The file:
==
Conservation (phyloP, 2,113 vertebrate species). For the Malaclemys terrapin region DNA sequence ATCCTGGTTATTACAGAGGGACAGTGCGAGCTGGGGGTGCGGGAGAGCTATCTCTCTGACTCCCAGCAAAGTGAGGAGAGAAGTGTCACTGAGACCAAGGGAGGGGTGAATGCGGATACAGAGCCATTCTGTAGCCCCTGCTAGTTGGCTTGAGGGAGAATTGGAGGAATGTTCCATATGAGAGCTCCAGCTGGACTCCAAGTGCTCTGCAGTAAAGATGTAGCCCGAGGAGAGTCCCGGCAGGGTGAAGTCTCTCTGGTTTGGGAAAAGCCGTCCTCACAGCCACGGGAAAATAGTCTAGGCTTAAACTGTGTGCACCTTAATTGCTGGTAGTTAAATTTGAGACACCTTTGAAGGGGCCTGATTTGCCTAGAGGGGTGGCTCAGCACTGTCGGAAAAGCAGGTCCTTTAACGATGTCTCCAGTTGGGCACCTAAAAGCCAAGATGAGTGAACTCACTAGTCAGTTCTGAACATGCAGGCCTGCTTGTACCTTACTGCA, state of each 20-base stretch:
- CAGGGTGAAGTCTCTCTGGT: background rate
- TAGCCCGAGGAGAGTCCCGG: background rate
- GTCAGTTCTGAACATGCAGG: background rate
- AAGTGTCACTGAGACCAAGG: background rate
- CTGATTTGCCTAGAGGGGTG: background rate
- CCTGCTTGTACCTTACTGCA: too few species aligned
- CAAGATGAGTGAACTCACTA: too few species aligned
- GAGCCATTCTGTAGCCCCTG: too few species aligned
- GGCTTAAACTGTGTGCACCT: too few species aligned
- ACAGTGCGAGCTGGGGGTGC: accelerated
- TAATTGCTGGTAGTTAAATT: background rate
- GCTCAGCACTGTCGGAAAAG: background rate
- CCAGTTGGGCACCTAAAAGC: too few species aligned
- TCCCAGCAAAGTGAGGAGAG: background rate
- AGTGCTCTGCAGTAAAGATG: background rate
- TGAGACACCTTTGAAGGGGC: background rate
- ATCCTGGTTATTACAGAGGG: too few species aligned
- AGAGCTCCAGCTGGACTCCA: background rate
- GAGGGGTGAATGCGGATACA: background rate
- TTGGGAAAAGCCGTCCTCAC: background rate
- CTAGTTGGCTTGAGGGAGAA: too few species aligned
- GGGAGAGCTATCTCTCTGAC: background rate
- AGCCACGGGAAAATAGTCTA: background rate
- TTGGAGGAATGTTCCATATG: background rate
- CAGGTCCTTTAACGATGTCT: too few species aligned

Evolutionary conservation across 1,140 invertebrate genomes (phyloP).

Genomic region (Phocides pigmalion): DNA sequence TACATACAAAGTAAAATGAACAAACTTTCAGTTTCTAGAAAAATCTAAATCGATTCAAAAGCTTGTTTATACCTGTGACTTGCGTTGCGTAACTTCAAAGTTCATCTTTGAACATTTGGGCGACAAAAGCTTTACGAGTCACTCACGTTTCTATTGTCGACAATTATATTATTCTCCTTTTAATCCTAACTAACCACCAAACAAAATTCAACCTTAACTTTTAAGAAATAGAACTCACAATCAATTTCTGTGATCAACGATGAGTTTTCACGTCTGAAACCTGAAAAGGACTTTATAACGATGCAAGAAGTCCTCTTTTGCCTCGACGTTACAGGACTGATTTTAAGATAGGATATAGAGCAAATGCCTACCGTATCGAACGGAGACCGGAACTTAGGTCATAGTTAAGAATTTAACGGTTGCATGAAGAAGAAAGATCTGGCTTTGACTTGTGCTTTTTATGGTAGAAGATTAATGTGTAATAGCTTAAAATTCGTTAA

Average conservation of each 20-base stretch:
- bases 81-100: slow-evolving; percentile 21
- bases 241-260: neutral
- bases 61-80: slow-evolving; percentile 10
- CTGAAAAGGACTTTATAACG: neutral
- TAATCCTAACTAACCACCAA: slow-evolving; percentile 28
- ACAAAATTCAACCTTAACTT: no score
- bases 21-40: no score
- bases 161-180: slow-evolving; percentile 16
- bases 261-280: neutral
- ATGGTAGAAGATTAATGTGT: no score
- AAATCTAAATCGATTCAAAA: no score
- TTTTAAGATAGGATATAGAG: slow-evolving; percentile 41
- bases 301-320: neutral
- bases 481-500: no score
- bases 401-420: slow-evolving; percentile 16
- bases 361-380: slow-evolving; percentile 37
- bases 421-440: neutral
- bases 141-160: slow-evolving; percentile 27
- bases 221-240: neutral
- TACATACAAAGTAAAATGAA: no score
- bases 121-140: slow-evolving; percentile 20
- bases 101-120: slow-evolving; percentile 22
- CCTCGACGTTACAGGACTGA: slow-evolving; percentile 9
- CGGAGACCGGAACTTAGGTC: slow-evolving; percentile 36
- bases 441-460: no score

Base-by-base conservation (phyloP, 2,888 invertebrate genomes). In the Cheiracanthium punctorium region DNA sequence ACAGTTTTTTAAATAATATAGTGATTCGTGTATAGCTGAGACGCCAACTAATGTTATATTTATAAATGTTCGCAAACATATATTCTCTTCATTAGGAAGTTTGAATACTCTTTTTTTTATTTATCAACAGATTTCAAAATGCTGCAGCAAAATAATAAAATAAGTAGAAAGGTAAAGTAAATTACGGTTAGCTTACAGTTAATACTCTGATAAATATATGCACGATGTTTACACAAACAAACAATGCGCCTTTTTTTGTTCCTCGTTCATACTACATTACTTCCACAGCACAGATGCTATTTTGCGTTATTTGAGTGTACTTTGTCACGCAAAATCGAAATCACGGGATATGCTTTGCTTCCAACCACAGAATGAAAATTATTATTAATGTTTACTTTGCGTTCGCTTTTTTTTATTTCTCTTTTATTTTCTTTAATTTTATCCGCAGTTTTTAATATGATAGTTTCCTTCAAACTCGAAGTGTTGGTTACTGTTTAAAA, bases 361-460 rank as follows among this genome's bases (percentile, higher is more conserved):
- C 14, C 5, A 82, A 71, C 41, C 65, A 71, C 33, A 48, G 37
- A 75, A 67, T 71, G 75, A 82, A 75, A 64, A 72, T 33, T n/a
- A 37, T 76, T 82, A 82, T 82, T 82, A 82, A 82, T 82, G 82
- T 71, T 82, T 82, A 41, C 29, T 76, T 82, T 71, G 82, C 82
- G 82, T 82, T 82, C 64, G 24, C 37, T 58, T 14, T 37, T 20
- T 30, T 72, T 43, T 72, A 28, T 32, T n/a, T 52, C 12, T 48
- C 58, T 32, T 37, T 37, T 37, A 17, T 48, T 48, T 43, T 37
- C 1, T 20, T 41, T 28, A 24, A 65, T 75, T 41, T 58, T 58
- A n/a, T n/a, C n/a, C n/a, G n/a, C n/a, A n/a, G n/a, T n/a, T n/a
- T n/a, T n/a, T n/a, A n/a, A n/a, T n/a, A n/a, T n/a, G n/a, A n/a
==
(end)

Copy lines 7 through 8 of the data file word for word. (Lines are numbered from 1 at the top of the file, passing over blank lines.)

- CCTGCTTGTACCTTACTGCA: too few species aligned
- CAAGATGAGTGAACTCACTA: too few species aligned